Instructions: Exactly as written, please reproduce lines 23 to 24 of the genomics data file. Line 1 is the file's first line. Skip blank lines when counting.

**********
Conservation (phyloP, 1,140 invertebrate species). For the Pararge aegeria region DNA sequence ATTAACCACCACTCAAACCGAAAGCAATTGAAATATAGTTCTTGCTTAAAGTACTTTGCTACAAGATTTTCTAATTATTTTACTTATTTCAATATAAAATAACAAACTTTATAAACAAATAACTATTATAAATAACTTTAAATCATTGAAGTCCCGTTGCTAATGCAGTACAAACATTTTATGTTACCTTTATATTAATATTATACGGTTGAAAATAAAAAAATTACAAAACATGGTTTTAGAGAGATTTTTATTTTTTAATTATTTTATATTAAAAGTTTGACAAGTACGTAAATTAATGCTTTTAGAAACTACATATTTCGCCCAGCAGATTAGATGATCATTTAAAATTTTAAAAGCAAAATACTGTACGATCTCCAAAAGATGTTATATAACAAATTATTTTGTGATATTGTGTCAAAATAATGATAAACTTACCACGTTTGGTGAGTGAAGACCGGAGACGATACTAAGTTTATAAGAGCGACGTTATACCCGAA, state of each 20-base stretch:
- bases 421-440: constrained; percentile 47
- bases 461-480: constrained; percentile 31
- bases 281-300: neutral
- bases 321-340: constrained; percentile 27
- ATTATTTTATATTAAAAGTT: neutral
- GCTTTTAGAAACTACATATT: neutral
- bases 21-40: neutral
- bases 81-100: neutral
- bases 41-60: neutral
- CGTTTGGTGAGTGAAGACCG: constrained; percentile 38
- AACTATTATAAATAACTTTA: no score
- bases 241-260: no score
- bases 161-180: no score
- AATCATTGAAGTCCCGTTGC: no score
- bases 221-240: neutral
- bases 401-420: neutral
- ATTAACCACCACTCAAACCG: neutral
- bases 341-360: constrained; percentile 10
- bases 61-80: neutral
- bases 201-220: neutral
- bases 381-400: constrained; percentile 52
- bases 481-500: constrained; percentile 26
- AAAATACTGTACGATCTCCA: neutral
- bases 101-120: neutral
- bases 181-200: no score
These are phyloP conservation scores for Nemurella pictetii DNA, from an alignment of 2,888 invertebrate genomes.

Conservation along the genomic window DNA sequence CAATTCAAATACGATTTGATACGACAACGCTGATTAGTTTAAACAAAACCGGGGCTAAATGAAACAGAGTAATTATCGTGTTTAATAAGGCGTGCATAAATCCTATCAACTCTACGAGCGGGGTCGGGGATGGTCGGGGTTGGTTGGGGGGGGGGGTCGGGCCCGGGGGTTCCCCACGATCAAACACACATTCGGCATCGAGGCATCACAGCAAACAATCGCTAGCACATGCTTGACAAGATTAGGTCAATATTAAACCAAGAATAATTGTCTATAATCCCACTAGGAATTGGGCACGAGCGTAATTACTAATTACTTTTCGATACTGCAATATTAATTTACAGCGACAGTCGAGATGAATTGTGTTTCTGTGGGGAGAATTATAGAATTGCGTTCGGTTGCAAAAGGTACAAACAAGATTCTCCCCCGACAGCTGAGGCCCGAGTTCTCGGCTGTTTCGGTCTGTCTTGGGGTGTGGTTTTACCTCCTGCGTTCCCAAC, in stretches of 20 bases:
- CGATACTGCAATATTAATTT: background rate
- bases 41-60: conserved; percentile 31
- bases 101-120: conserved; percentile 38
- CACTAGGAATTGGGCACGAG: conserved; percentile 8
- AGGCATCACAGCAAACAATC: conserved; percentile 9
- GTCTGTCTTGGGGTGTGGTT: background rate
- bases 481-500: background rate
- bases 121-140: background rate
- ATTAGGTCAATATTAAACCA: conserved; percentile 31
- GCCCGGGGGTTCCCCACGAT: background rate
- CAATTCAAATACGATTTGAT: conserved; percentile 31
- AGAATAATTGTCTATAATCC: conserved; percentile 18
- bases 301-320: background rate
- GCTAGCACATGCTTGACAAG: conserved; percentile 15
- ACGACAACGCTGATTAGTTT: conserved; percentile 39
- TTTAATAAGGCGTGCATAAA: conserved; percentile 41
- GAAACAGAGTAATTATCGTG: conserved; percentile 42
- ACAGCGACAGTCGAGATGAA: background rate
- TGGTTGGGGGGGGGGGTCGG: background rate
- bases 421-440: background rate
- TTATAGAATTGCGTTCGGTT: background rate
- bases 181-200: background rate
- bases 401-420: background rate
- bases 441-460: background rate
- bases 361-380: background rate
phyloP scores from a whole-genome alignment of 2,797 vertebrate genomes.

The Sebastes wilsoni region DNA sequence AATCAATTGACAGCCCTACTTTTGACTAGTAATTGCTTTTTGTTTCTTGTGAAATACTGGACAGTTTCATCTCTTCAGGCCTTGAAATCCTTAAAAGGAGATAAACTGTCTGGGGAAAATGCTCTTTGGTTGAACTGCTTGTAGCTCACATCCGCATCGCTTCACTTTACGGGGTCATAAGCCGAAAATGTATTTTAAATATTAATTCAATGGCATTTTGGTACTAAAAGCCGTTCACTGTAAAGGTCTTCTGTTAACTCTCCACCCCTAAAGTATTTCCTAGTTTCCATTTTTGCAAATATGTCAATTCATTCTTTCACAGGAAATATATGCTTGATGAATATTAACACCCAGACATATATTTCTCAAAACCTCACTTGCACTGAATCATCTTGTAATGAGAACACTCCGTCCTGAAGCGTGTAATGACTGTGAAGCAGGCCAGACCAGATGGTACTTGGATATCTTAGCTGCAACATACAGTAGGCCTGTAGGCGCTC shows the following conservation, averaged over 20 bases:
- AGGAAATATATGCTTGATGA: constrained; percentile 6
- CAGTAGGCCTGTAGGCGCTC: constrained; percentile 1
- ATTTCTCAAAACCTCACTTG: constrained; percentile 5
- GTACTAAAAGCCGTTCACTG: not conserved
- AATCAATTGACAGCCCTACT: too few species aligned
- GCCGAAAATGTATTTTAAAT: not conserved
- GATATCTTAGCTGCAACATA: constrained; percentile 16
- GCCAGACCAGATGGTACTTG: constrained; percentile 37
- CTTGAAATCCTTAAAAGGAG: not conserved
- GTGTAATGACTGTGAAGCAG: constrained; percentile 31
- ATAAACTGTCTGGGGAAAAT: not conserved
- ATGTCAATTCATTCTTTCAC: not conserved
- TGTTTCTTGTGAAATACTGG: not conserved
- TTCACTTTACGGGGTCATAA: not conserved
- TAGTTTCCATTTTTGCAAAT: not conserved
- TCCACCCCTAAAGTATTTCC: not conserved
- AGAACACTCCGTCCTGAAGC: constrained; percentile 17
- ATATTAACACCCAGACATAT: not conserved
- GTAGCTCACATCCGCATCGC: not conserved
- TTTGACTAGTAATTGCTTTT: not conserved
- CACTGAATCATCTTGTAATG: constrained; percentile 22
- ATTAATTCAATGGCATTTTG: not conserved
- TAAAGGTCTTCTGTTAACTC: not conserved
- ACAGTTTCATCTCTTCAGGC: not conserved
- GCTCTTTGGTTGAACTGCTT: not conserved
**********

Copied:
- bases 481-500: constrained; percentile 26
- AAAATACTGTACGATCTCCA: neutral